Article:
Cannot infer the numerical type of tensor


I am trying to implement a cellular automaton with Nx, but I can’t seem to get past this error.
So I have a tensor of unsigned 8 bit numbers which I want to rotate left, i.e. wrap the leftmost item onto the right.

I define the initial tensor, annotating its type:

def seed() do
    Nx.tensor([0, 0, 0, 0, 1, 0, 0, 0, 0], type: {:u, 8})

then my rotate function which maybe is not the right way to do this but it should at least compile:

def rotate_left(row) do
    rightmost = Nx.slice(row, [Nx.size(row)-1], [1])
    drop_leftmost = Nx.tensor(Nx.slice(row, [1], [Nx.size(row)]))
    Nx.put_slice(drop_leftmost, [Nx.size(row)-1], rightmost)

The error I get:

** (ArgumentError) cannot infer the numerical type of #Nx.Tensor<
[0, 0, 0, 0, 1, 0, 0, 0, 0]

(nx 0.1.0) lib/nx/type.ex:110: Nx.Type.infer/2
(nx 0.1.0) lib/nx/type.ex:98: Nx.Type.infer/1
(nx 0.1.0) lib/nx.ex:481: Nx.tensor/2
(mkrandio 0.1.0) lib/mkrandio/core.ex:18: Mkrandio.Core.rotate_left/1

line 18 is the middle line, drop_leftmost = …

First, the error is showing the correct type, and if I try an additional annotation in the call to Nx.tensor like this:

 drop_leftmost = Nx.tensor(Nx.slice(row, [1], [Nx.size(row)]), type: {:u, 8})

I get this error:

** (FunctionClauseError) no function clause matching in Nx.tensor/3

The following arguments were given to Nx.tensor/3:

    # 1
      [0, 0, 0, 0, 1, 0, 0, 0, 0]

    # 2
    {:u, 8}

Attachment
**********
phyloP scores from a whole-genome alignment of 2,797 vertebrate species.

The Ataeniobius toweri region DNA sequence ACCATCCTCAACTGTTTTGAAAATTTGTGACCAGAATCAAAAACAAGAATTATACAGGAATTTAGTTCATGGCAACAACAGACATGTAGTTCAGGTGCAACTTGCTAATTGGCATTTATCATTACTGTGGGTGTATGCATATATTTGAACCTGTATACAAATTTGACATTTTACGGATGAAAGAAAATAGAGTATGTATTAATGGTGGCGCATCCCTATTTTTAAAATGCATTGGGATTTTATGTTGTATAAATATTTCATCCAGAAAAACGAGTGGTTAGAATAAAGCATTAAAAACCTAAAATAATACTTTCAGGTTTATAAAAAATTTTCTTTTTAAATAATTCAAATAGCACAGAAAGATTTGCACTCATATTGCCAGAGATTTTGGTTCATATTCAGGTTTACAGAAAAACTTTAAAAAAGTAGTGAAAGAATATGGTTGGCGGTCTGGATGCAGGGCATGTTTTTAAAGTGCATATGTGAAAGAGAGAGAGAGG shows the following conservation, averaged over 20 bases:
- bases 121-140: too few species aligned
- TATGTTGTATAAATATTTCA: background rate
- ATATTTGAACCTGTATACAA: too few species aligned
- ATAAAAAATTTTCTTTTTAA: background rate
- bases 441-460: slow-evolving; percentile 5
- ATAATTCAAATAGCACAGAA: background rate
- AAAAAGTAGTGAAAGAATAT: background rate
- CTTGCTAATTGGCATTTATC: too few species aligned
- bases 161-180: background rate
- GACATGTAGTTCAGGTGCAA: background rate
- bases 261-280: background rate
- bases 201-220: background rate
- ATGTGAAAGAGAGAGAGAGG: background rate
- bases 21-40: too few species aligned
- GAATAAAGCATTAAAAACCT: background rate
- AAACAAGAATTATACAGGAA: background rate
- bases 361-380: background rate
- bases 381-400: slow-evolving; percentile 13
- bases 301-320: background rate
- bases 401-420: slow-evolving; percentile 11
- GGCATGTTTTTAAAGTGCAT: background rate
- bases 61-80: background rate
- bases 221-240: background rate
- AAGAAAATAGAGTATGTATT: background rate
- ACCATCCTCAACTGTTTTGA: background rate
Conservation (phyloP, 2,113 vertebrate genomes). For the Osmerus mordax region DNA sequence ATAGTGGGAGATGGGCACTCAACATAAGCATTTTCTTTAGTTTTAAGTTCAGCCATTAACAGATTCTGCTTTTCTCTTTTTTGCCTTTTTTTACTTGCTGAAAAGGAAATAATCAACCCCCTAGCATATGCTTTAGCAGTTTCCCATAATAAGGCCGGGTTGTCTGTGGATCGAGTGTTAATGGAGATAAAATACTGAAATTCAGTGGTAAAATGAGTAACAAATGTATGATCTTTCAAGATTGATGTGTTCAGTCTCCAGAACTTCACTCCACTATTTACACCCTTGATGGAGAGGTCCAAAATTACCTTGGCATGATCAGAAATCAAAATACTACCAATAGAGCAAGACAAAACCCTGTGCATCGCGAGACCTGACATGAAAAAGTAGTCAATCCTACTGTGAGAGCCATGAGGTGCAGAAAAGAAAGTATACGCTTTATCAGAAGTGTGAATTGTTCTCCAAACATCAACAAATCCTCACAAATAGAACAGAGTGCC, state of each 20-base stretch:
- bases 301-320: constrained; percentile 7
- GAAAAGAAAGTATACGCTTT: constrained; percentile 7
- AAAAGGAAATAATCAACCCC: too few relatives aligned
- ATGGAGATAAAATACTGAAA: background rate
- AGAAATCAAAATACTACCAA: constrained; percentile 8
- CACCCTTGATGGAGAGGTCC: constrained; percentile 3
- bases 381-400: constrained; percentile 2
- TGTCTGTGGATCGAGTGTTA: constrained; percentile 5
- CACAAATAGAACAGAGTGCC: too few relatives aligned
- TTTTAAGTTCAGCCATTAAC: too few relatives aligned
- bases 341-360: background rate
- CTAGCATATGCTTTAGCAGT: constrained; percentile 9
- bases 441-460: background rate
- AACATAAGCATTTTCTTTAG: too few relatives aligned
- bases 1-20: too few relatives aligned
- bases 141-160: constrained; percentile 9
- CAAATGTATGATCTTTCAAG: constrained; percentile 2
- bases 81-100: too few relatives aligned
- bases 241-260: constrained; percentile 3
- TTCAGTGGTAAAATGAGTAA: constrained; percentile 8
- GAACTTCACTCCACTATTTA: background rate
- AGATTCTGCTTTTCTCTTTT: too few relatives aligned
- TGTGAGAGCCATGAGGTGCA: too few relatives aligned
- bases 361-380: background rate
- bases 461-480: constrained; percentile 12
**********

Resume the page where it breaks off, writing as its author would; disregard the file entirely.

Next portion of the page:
# 3
    [type: {:u, 8}]

Attempted function clauses (showing 2 out of 2):

    defp tensor(arg, type, opts) when is_number(arg)
    defp tensor(arg, type, opts) when is_list(arg)

So it seems it is already receiving the type annotation as an argument, here is where my knowledge of Elixir is being outstripped, I am not sure where that argument is coming from, as I understand slice it just returns a tensor, so my additional annotation is coming in as a third superfluous argument

Can anyone shed light on where I am going wrong?

1 Like

The outcome of Nx.slice(...) is already a tensor, so you do not need to wrap it with a call to Nx.tensor(...) and I think that this might be where the original error might come from (although not 100% sure).
I definitely know that it is where the second error comes from: Passing a Nx.Tensor to Nx.tensor(...) seems not supported. It also seems like the code was able to figure out that its type should be {:u, 8} by itself as it is passing that along as second argument somewhere internally already (and also because inspecting the tensor value as is done as part of the FunctionClauseError starts with the text u8[9]).


Awesome, that fixed it, thanks!